Coverage falls victim to danger, journalists say
By ERIC DEGGANS
Published January 21, 2006
He has covered riots in India, neo-Nazis in East Germany and the war in Iraq.
And amid reports of desperate efforts to secure the release of kidnapped American journalist Jill Carroll, British journalist Luke Harding has come to a sad conclusion.
It's time for Western journalists to stop reporting from Iraq, at least for a while.
"The story has become impossible to report properly because of the danger," said Harding, a correspondent for the British newspaper the Guardian and based in Berlin. "Iraq is the most important story there is. But ... anyone who goes to Baghdad now, knows they may not come back."
The discussion of journalists' safety in Iraq has emerged again because of Carroll, a 28-year-old freelance journalist working for the Christian Science Monitor who was kidnapped Jan. 7. Her captors said Carroll would be killed on Friday unless all female detainees in the country were released, but there has been no news of her fate as of press time.
Working as a freelancer clothed in traditional garb, without an armored car or an accompanying "chase car" following her in case of an incident, she may have seemed particularly vulnerable.
But Harding said many reporters prefer to remain "under the radar" while reporting abroad, hoping to observe events and report without interference. Still, for Western journalists, the danger of kidnapping or attack keeps many from the kind of boots-on-the-ground reporting foreign correspondents traditionally undertake.
"You spend six to eight weeks sitting in a hotel and you have your local (translators) ... your fixers, who go out and talk to people for you," said Harding, who spent much of 2004 reporting in Iraq. "The story has a Baghdad dateline and it looks okay ... but it's not good journalism. And it's not the journalists' fault."
According to the Committee to Protect Journalists, 60 journalists have been killed in Iraq since the war began in 2003 (including 41 Iraqis and two Americans). Thirty-six journalists have been kidnapped during the war, including five Americans. Criminal gangs kidnap Westerners and sell them to insurgent groups.
The danger has increased so much that some journalists who once insisted that reporters should travel without armed guards to preserve their neutrality have begun to rethink their positions, said the committee's executive director, Ann Cooper.
"There were European journalists who said, "Once you start traveling with armed guards, what does that make you look like?"' Cooper said. "And still, there are news organizations who say, "We don't want to be perceived that way."'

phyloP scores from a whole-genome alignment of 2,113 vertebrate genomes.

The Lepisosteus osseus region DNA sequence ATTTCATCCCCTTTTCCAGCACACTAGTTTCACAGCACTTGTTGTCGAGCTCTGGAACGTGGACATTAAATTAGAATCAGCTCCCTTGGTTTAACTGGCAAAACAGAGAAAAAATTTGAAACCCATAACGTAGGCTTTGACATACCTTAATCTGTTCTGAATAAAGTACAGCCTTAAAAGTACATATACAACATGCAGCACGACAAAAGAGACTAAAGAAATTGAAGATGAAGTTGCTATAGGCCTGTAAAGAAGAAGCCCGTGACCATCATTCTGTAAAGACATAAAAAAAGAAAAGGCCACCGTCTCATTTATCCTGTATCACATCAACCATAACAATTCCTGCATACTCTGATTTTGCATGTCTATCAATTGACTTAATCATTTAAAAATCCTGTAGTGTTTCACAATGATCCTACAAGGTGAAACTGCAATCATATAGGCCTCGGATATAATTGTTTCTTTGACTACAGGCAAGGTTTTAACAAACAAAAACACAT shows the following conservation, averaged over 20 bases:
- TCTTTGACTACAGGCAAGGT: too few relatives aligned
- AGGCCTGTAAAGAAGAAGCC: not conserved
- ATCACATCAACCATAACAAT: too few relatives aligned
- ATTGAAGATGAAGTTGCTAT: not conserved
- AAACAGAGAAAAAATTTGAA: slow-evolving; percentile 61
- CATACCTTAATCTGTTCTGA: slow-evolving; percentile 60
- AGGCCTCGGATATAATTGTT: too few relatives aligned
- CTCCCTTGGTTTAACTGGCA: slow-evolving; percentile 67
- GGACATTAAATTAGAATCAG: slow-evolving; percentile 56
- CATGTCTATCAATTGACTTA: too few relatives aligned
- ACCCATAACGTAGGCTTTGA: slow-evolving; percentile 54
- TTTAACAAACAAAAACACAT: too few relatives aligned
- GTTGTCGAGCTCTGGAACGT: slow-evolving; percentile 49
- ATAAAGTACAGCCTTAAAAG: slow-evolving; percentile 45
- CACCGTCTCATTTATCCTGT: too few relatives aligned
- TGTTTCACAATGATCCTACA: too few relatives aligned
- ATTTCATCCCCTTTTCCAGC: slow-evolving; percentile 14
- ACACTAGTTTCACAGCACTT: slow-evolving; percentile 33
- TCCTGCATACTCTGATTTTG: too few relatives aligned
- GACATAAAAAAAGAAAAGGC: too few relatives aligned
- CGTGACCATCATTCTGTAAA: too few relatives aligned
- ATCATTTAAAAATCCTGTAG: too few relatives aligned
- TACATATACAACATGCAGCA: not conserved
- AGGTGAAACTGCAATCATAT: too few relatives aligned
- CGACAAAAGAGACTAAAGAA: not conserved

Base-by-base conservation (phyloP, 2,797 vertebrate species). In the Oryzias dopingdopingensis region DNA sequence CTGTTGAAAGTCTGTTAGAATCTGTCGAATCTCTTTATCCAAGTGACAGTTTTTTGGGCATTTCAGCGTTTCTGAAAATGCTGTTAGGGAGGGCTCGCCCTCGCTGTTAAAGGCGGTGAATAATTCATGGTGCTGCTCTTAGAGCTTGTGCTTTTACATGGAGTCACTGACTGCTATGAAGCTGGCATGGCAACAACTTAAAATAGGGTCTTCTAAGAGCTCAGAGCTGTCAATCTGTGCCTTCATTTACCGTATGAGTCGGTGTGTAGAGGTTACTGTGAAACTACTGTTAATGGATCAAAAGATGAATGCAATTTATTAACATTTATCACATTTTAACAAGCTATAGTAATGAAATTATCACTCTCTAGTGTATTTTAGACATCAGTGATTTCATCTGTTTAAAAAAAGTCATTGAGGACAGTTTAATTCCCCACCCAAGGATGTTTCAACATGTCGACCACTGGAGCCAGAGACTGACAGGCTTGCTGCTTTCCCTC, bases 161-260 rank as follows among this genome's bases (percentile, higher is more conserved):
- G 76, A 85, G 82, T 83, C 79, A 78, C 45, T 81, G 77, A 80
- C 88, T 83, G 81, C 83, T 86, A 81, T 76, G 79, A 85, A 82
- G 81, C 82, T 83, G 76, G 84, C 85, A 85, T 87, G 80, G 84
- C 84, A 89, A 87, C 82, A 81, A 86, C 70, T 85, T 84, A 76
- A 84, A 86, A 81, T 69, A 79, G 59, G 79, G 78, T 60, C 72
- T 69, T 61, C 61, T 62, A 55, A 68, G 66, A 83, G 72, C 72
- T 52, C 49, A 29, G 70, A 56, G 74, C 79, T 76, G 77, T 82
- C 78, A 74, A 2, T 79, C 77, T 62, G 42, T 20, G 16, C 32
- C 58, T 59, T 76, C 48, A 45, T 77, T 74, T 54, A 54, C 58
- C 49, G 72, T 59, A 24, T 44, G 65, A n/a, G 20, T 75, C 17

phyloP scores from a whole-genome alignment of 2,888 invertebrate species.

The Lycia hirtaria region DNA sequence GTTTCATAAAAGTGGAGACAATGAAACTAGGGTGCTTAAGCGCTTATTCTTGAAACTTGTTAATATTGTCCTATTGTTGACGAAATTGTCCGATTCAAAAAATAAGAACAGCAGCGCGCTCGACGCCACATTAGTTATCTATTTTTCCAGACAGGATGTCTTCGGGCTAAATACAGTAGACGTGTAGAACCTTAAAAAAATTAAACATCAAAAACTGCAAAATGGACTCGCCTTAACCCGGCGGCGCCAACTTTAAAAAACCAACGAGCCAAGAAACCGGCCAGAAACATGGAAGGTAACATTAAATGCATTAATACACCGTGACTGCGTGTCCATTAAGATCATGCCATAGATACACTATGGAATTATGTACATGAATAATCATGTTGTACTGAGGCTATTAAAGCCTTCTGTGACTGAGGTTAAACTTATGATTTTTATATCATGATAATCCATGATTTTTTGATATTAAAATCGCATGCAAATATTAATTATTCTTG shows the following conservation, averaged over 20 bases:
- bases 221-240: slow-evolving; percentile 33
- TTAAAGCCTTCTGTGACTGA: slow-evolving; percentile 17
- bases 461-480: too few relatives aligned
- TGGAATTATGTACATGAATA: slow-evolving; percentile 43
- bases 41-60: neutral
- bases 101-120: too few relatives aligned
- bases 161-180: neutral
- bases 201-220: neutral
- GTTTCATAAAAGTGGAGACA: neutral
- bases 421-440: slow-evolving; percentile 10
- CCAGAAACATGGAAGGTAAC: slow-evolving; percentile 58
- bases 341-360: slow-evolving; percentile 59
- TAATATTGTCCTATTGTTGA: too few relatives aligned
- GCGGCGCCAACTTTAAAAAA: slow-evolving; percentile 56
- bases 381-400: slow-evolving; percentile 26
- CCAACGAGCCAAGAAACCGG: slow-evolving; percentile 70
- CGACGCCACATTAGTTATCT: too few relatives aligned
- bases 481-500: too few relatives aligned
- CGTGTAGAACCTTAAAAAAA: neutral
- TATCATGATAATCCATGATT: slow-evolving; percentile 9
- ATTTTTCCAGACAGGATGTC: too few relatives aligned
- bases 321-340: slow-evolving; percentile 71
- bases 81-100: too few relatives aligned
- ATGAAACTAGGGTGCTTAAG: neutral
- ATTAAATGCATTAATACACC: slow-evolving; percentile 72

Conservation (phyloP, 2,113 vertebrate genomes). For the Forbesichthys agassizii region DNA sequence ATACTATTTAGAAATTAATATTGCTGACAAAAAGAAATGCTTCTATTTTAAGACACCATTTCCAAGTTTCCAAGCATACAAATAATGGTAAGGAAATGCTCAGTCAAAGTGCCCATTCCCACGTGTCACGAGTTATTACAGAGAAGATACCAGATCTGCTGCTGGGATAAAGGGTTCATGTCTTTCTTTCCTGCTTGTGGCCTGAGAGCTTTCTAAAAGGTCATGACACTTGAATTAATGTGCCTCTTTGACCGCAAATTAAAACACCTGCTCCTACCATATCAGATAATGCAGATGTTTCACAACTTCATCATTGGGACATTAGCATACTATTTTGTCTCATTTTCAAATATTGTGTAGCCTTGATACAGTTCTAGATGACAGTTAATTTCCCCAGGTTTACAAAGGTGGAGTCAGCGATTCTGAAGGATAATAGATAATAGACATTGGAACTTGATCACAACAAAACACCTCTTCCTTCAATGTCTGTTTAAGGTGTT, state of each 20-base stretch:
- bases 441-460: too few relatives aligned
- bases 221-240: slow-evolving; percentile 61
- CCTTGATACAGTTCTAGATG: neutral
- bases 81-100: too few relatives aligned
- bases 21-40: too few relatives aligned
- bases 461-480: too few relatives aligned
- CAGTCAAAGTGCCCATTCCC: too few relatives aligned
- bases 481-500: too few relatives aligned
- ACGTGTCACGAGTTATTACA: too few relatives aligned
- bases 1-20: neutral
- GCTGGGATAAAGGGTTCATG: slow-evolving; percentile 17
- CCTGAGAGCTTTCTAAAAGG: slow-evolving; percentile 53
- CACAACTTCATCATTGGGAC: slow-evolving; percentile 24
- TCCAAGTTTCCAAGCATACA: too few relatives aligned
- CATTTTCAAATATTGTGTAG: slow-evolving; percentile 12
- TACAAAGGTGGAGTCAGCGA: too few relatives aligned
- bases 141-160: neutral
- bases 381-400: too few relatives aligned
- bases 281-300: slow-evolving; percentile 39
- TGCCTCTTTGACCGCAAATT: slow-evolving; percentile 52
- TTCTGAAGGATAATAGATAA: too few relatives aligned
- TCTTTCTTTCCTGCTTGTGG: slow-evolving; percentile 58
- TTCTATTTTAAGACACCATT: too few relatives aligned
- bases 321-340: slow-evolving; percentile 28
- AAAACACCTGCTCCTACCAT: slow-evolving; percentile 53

One of those organizations is National Public Radio, where senior foreign editor Loren Jenkins said reporters travel in an armored car, but without armed guards (there are, however, armed guards where reporters live).
Jenkins, who was the head of Newsweek's Saigon, Vietnam, bureau during the fall of the city and won a Pulitzer Prize in 1983 for his reporting for the Washington Post from Lebanon, says he has never seen a more dangerous reporting situation than Iraq.
But ask if U.S. journalists should leave the country, and his response is immediate: No way.
"Iraq is our war, our U.S. policy, our people (fighting) there ... it reflects the whole politics of what's going on in this country," Jenkins said. "We don't have a choice. We wouldn't be a significant news organization if we weren't reporting from there."
The St. Petersburg Times currently has no reporters in Iraq, because editors believe the paper's foreign correspondent can be more effective elsewhere, said executive editor Neil Brown.
Jenkins' stay-the-course comments were echoed by Pam Constable, a deputy foreign editor at the Washington Post who has reported from Iraq and Afghanistan. But she admitted the days of reporters feeling as if they are present for a pivotal moment in history are long gone.
"There was a certain excitement to being witness to a great social change," Constable said. "That's not what's happening in Iraq now. There's nothing that catches you up in the spirit."
Some have said Carroll's plight has received such intense media coverage, in part, because she is a photogenic young female - noting that the kidnapping and killing of freelance American journalist Steven Vincent in August didn't receive nearly as much coverage.
It's a point that resonates with NPR correspondent Anne Garrels, who wrote of her experiences as one of 16 U.S. journalists who stayed in Baghdad for the invasion of Iraq in the book Naked in Baghdad.
"I spent a long time looking at (Carroll's) photograph trying to judge ... is she bruised? What was she trying to tell us?" said Garrels, noting that many wealthy Iraqis have also been kidnap targets. "If this puts a face on it, that may be good."
Reporting from Iraq in two-month-on, two-month-off shifts, Garrels remembered a time through much of 2003 when she could travel openly almost anywhere and get to know her neighbors. Now she lives secretly, traveling straight to and from interviews - afraid to stop and buy a soda for fear a sympathizer might call an insurgent group.
"Every morning we wake up with all the right questions and no good answers to the security conundrums," said Garrels, who returns to Iraq in February. "But if (the press) didn't ask good questions going into this war, we damn well better ask now ... and that means being there."